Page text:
* image provided by voicesofyouth

Monday, October 12, 2015

Door Closed, Door Open & the Discipline of Privacy

 "Write with the door closed, rewrite with the door open."
                                     --Stephen King

The door to the study closes; the door to the study opens. Writing and rewriting is two-part, like breathing. Breathing in, I write by and for myself; breathing out, I may reshape my writing for others. The act of writing takes a combination of discipline and privacy. First, a person who is writing needs to assume her right to write which is the same as one's right to privately write and keep the audience out. Part of discipline means shutting the door. All of us must learn strategies to keep the temptations and strictures of audience at bay. Then consider the ideal working conditions behind that closed door--the second part of the discipline of privacy. This means developing a regular practice of writing that feels low-stakes, as normal as breathing. Nothing special. Happens often. No or few preconceptions about product or outcome. Just as it's the writer's responsibility to shut the door and claim his privacy, he also needs to make sure that what happens inside the room maintains that privacy. No one else will build that working environment for the writer: he must do so himself. A writer will shut that bright door more and more often--what others would call "discipline"--because of the happiness which occurs behind the closed door.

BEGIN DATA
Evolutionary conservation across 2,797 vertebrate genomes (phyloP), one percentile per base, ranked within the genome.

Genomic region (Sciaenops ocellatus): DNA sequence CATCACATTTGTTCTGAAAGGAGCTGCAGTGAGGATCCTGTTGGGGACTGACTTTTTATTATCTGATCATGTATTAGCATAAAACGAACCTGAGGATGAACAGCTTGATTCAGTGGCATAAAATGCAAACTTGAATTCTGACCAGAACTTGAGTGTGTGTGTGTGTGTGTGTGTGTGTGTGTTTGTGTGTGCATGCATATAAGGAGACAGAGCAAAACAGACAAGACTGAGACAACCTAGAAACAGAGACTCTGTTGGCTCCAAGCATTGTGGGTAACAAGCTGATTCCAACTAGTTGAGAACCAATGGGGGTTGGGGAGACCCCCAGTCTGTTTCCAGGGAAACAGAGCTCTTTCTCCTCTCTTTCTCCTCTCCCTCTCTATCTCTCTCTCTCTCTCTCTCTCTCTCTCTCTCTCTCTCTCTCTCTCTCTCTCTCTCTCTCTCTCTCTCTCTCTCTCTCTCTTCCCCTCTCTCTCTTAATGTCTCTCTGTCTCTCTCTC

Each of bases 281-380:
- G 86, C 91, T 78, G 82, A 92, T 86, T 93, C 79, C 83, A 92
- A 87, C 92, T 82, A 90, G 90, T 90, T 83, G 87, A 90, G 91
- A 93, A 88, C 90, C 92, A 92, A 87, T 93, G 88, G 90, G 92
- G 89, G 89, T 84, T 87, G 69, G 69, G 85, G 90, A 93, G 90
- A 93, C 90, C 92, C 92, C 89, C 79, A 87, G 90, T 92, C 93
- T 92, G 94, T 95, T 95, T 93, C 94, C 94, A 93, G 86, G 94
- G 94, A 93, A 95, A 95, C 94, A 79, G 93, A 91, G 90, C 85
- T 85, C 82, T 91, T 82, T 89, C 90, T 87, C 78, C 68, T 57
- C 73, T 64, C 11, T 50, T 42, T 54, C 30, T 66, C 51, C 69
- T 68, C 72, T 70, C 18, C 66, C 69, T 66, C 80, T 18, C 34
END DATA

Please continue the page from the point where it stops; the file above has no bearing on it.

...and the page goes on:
* image provided by ingredientsoflove

Monday, September 28, 2015

Repost of It Takes MindLESSness to Reach MindFULness